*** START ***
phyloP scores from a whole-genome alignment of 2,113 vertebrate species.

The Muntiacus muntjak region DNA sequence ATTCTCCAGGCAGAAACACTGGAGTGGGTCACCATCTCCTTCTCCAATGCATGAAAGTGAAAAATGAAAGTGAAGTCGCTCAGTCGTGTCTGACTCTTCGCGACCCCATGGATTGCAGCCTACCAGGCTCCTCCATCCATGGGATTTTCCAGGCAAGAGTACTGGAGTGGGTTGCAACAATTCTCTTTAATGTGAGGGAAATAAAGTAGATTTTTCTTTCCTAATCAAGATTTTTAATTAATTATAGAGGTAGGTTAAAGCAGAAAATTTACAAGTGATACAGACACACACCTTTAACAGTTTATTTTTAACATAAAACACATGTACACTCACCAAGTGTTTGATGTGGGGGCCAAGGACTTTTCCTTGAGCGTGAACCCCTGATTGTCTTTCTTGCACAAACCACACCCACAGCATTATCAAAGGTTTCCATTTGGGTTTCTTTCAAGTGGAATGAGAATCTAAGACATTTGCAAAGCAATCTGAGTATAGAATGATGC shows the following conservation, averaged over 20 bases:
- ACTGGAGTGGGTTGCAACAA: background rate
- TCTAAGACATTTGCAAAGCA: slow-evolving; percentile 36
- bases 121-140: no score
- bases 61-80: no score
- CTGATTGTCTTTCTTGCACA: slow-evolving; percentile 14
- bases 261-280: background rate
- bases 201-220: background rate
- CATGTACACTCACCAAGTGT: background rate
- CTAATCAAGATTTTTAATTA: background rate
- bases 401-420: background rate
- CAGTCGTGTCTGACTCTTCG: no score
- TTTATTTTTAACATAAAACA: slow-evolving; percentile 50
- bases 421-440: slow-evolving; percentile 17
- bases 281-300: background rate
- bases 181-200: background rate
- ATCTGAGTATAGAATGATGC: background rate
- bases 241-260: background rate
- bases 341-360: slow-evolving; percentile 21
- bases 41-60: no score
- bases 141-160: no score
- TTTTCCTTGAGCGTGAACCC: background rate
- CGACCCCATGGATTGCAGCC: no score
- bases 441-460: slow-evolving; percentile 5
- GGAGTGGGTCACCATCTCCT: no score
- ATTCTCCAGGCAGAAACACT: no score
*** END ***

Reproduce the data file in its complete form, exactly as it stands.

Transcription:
phyloP scores from a whole-genome alignment of 2,113 vertebrate species.

The Muntiacus muntjak region DNA sequence ATTCTCCAGGCAGAAACACTGGAGTGGGTCACCATCTCCTTCTCCAATGCATGAAAGTGAAAAATGAAAGTGAAGTCGCTCAGTCGTGTCTGACTCTTCGCGACCCCATGGATTGCAGCCTACCAGGCTCCTCCATCCATGGGATTTTCCAGGCAAGAGTACTGGAGTGGGTTGCAACAATTCTCTTTAATGTGAGGGAAATAAAGTAGATTTTTCTTTCCTAATCAAGATTTTTAATTAATTATAGAGGTAGGTTAAAGCAGAAAATTTACAAGTGATACAGACACACACCTTTAACAGTTTATTTTTAACATAAAACACATGTACACTCACCAAGTGTTTGATGTGGGGGCCAAGGACTTTTCCTTGAGCGTGAACCCCTGATTGTCTTTCTTGCACAAACCACACCCACAGCATTATCAAAGGTTTCCATTTGGGTTTCTTTCAAGTGGAATGAGAATCTAAGACATTTGCAAAGCAATCTGAGTATAGAATGATGC shows the following conservation, averaged over 20 bases:
- ACTGGAGTGGGTTGCAACAA: background rate
- TCTAAGACATTTGCAAAGCA: slow-evolving; percentile 36
- bases 121-140: no score
- bases 61-80: no score
- CTGATTGTCTTTCTTGCACA: slow-evolving; percentile 14
- bases 261-280: background rate
- bases 201-220: background rate
- CATGTACACTCACCAAGTGT: background rate
- CTAATCAAGATTTTTAATTA: background rate
- bases 401-420: background rate
- CAGTCGTGTCTGACTCTTCG: no score
- TTTATTTTTAACATAAAACA: slow-evolving; percentile 50
- bases 421-440: slow-evolving; percentile 17
- bases 281-300: background rate
- bases 181-200: background rate
- ATCTGAGTATAGAATGATGC: background rate
- bases 241-260: background rate
- bases 341-360: slow-evolving; percentile 21
- bases 41-60: no score
- bases 141-160: no score
- TTTTCCTTGAGCGTGAACCC: background rate
- CGACCCCATGGATTGCAGCC: no score
- bases 441-460: slow-evolving; percentile 5
- GGAGTGGGTCACCATCTCCT: no score
- ATTCTCCAGGCAGAAACACT: no score